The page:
When urbanisation and waterlogging go hand-in-hand

The writer says it is just a matter of time before Dhaka will face severe waterlogging-related problems given persistent rains.

Naznin Tithi

Naznin Tithi

The Daily Star


A large waterbody near Hajj camp in the capital’s Ashkona is being rapidly filled up by the Civil Aviation Authority of Bangladesh for building living quarters for its employees. The move, which violates a conservation law, will surely worsen waterlogging in the adjacent neighbourhoods. Photo: Palash Khan

June 16, 2022

DHAKA – The rainy season has just set in, and we have already started to experience waterlogging in many parts of Dhaka. It is just a matter of time now till the entire city faces severe waterlogging-related problems with the persistent rains of monsoon. There is no reason for us to think anything different would happen this year – since we haven’t heard of any coordinated plans being made by the authorities to rid the city of this recurring problem.

Although we see road repair work being done throughout the year for the improvement of the city’s drainage system, the haphazardly done work does little to improve the situation – rather, it creates chaos and intensifies traffic jams. Meanwhile, in some parts of the city, waterlogging has now become a year-long phenomenon rather than being just a seasonal nuisance.

Dhaka is already one of the least liveable cities in the world due to its toxic air, unsafe drinking water, noise pollution, traffic congestion and high population density. And the recurring waterlogging problem during every monsoon has only added to the woes of its residents who are already overburdened by the many problems they face, day in and day out.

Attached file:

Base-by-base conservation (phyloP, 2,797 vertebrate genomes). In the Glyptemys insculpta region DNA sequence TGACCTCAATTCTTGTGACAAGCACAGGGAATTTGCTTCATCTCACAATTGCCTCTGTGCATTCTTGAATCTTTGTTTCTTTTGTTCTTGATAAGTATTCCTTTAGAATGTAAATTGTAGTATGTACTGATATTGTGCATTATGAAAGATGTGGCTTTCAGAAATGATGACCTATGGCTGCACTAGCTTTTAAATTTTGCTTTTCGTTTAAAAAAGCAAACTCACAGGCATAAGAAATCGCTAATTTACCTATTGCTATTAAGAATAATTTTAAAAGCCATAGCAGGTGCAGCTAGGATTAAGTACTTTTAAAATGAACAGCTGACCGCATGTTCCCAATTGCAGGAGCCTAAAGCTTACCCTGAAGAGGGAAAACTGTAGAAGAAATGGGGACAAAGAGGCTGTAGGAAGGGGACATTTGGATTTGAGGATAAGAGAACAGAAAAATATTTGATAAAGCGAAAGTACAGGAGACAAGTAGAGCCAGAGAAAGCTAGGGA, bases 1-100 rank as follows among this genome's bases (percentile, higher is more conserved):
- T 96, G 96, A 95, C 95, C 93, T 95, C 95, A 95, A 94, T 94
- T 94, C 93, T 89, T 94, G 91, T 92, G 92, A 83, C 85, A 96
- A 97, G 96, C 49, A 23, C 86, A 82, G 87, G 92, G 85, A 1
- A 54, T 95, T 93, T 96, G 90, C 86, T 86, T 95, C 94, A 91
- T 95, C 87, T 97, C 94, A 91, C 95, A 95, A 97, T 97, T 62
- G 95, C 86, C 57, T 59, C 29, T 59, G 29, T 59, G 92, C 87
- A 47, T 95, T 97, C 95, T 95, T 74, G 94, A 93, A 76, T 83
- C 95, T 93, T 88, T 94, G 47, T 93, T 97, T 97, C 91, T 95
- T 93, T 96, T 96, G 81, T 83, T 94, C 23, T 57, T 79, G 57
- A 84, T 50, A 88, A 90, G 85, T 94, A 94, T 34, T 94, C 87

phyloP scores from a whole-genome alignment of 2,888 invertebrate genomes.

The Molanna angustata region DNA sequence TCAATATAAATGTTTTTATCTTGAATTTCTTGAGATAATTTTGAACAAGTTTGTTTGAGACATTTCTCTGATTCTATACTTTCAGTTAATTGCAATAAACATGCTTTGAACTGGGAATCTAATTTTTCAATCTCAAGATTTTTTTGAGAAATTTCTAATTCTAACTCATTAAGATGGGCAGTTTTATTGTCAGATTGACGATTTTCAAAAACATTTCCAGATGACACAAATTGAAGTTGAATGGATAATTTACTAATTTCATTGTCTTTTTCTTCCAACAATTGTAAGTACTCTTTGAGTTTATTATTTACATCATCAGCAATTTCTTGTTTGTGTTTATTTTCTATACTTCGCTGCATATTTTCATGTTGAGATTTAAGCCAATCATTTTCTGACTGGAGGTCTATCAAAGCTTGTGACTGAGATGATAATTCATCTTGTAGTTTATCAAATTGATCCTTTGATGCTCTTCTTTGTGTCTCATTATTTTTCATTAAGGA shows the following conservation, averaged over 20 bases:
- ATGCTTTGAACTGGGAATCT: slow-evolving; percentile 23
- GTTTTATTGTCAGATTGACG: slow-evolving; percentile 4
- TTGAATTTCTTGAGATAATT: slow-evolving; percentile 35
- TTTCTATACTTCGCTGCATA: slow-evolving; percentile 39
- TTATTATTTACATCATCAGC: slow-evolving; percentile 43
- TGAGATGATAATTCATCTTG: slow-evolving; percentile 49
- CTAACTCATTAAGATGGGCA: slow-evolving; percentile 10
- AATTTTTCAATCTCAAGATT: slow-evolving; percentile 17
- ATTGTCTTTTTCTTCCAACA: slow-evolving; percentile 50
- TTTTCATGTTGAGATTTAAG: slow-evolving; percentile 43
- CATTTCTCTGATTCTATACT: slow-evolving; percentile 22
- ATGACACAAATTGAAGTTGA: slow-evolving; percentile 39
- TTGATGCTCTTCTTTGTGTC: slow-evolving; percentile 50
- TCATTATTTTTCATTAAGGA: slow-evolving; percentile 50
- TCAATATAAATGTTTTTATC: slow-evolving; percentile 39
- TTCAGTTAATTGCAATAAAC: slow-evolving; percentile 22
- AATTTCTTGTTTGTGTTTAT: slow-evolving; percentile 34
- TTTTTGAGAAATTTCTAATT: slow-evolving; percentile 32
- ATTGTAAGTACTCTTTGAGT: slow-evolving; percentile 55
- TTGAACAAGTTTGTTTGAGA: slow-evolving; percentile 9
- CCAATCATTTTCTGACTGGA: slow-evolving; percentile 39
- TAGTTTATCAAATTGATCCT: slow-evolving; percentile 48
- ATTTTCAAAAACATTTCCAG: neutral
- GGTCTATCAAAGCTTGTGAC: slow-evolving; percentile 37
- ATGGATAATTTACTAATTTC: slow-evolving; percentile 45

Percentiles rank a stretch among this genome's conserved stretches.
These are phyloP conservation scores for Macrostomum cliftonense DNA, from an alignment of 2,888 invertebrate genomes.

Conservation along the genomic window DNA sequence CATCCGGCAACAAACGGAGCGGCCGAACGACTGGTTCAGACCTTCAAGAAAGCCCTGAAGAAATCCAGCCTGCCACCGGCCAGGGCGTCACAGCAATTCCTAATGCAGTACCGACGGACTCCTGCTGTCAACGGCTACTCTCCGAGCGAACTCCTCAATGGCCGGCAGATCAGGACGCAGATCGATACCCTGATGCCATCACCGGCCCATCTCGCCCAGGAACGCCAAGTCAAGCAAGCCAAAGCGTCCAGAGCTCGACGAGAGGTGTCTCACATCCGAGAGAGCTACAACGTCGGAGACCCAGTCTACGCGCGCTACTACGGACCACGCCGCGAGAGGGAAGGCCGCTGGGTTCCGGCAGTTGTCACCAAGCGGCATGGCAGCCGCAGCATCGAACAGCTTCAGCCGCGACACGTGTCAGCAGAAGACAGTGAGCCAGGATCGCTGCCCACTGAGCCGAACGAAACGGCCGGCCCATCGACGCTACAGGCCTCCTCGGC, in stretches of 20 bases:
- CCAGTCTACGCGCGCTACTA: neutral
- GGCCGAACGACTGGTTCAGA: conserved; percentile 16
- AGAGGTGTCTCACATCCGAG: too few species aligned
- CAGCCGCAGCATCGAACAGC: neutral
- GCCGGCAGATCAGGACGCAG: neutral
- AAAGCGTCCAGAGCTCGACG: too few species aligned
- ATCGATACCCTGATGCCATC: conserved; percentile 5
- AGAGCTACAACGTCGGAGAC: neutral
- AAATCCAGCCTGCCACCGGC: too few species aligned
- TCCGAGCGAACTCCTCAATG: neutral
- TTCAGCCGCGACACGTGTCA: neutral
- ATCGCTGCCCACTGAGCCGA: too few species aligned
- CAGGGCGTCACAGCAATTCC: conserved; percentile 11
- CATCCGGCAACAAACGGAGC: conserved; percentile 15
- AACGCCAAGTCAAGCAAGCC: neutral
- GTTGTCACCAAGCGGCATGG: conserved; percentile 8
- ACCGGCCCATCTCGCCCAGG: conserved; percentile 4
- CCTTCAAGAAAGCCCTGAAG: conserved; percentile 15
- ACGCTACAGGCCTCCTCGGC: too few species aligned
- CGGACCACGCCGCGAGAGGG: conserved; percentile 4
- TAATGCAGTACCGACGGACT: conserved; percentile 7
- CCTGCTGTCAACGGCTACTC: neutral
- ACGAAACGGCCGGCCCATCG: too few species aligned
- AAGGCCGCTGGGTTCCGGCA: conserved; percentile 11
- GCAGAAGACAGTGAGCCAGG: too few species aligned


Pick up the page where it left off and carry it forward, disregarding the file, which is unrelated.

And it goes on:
I wonder if there is any other city in the world where ponds, canals, rivers and other natural water bodies are filled up indiscriminately in the name of “development,” creating waterlogging in the process. Or is it only Bangladeshi cities where people have to experience this unique problem – not only in Dhaka, as waterlogging has also become a reality in many parts of Chattogram and Sylhet city?

Newspapers have recently been reporting about the waterlogging problem of Ashkona, Uttar Khan, Dakkhin Khan under the Dhaka North City Corporation (DNCC) – which we fear will further worsen in the coming months. The daily Prothom Alo reported that around 52 spots of the newly added seven wards under the DNCC have been facing regular waterlogging, while in 17 spots the problem has gotten severe. A report published by The Daily Star in early May exposed the perennial waterlogging that the residents of East Jurain under DSCC have been facing – reportedly, some parts of the neighbourhood have been experiencing waterlogging for over 20 years now. The round-the-year waterlogging has forced many of its residents to leave the area for good.